Anything small that is (cosmically) near something big is in an orbit of that big object. Read that again. Then read on.
From here on, I will call the two things 'rock' and 'sun'.
We still call things going very fast as being in an orbit. We call these hyperbolic orbits, and this orbit carries the rock away from the sun after a single pass. These items have 'escape velocity'
Anything at less than escape velocity will be in a normal orbit. A normal orbit is not circular, it is an even, oval shape called an ellipse. The earth's orbit is nearly circular. We say that the earth's orbit has 'low eccentricity'. Its speed doesn't slow down or speed up much over its orbit. It stays at around 30 km/sec all year. A comet's orbit is highly eccentric. When it is far away from the sun, it moves very slowly. Then it falls toward the sun, gaining speed. But that little bit of movement it had caries it away from the sun, so it misses the sun. The sun's gravity pulls the comet around, flinging it back out where it came from. It slows down again as the sun's gravity pulls it back, until it slows down, turning, and falls back again.
So, let's examine your statement that "anything that approaches the orbit of any body in space , will be drawn in to that body by virtue of gravity, unless it has sufficient mass and momentum to maintain an orbit." There is something here that has created this understanding, the understanding that anything that is moving will be stopped by friction. Any movement soon stops. But what is there is space to make a rock stop moving? There is no air to slow it down, no carpet to rub against. Only if it happens to run into something else, and there is not much in space to run into.
Anything that approaches a body in space will be in an orbit.
There is also the understanding that small things stop easier than big things. But this is again tainted by the fact that your life has been lived on a planet, with air things have to push through and surfaces things have to rub against. Forget those things - there is neither in space - and small things keep going just as well as big things. The little thing has less momentum, but it also has less weight - the force of gravity on it - and the two things cancel out. In all orbital equations - as long as the 'rock' is much smaller than the 'star' - the mass of the rock cancels out, and is irrelevant. For our original premise - which was the idea of launching a payload of nuclear waste into the sun, by the way - the payload of waste and the earth follow the same equations - their wildly different masses are irrelevant.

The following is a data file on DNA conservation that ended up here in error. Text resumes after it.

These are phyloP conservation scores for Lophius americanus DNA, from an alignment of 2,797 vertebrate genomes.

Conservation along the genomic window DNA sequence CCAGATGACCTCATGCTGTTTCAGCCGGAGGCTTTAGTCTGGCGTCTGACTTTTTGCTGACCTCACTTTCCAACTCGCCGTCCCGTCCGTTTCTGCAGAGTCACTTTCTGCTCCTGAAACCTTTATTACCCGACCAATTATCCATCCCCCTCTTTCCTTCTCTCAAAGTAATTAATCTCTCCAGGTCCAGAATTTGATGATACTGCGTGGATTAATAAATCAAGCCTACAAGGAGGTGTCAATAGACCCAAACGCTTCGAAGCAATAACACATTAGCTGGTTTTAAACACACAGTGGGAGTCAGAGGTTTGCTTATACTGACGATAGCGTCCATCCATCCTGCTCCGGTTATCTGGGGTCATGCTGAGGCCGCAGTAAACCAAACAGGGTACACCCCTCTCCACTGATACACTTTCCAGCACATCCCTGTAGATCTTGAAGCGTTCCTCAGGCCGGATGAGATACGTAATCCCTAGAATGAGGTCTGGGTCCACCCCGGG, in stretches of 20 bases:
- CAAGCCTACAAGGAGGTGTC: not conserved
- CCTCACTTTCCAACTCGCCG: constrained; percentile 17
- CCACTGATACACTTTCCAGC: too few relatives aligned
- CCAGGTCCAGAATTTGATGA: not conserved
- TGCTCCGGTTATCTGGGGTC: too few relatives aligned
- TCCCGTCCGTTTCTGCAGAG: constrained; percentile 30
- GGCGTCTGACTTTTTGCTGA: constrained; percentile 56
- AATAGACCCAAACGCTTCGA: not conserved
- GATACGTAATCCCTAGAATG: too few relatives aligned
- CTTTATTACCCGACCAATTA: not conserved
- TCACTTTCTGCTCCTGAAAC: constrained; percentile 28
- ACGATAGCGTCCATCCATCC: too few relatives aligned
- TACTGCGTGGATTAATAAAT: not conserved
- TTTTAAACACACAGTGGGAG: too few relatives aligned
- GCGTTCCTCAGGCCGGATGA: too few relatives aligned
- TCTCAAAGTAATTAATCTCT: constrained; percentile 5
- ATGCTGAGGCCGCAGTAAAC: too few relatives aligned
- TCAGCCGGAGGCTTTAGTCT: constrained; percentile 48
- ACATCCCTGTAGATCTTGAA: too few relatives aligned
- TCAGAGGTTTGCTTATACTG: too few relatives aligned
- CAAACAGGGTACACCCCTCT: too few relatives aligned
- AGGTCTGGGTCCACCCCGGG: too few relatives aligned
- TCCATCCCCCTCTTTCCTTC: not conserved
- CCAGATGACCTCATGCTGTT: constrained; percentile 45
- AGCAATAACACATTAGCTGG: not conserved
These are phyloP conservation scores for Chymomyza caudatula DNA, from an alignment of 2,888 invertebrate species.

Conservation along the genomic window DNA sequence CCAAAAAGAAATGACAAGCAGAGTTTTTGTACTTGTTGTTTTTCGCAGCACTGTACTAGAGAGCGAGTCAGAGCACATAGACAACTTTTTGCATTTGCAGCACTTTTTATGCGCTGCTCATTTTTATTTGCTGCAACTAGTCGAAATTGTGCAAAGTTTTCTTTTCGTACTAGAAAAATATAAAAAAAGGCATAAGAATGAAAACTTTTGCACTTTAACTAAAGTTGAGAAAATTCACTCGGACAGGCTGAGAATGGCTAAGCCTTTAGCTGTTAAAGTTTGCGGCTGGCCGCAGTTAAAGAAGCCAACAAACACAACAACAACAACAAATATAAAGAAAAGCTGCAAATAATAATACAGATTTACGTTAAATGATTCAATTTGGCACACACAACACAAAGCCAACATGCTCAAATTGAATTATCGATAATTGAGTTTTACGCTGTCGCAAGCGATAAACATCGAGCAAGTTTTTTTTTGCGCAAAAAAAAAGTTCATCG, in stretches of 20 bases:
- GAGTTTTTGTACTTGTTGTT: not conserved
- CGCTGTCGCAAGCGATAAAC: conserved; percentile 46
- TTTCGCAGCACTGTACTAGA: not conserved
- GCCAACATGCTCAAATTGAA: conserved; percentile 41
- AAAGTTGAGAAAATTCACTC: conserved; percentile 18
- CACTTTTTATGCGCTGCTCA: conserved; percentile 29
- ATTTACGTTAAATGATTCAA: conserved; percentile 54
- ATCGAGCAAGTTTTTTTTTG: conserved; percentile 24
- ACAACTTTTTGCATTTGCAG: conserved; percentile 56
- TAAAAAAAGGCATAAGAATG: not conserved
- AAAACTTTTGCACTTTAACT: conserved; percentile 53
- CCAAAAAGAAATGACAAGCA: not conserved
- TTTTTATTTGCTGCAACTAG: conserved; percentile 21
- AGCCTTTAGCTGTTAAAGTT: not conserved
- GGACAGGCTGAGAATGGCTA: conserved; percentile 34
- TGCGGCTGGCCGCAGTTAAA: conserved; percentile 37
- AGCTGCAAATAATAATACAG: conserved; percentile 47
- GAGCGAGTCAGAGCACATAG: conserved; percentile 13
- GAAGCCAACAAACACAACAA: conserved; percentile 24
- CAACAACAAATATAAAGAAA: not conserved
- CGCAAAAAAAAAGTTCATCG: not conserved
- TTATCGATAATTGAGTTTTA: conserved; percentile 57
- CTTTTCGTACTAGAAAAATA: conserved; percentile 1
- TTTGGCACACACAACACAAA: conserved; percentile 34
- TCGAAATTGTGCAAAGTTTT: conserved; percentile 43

What about when you throw a stone at your brother? That stone is an object near the earth. Surely it isn't in an orbit? Well - it is. It follows an elliptical path like anything else. It is like that comet, moving fairly slowly far away from (the center of) the earth, and it would continue in an orbit unless something - your brother, a window, the earth itself - gets in the way. If you could throw it at 8 or 9 kilometers per second (and if there wasn't any pesky air) it would remain in orbit, travelling right around the earth to hit you in the back of the head 90 minutes later.
So, what would we have to do to get a payload off the earth, and to the sun? First we would have to get it away from the earth, and that is not easy. But once it is away from the earth, it would still be orbiting the Sun. We would need to slow it down, almost to a stop - from 30km/sec down to zero. That is hard. Remember, there is no friction out there, no tyres on a road. You have to use a rocket engine pushing backwards, and it is just as hard to slow down in space as it is to speed up. The measurement of a space craft's ability to change speed is an important number, and is measured in meters per second - we call it the 'delta-V' of a spacecraft. The entire Saturn-V moon rocket had a delta-V of about 18 kilometers per second - without a payload. So magic a complete Saturn-V rocket away from earth, and it could get a tiny payload about two thirds of the way there.
Of course, once you did stop the rock, you would not need to push it toward the Sun. It would just fall - like a stone - towards the sun, reaching a speed of hundreds of kilometres per second before burning up from its own velocity. The Sun's heat would be nothing to the rock's own energy.
By the way, that Messenger probe to Mercury is a good example of how hard it is to get something to go towards the sun. In order to reach and place itself in orbit around mercury, the spacecraft was send on a multi-year path that took it once past Earth, twice past Venus, and three times past Mercury.
Well, this was much longer than I thought it would be!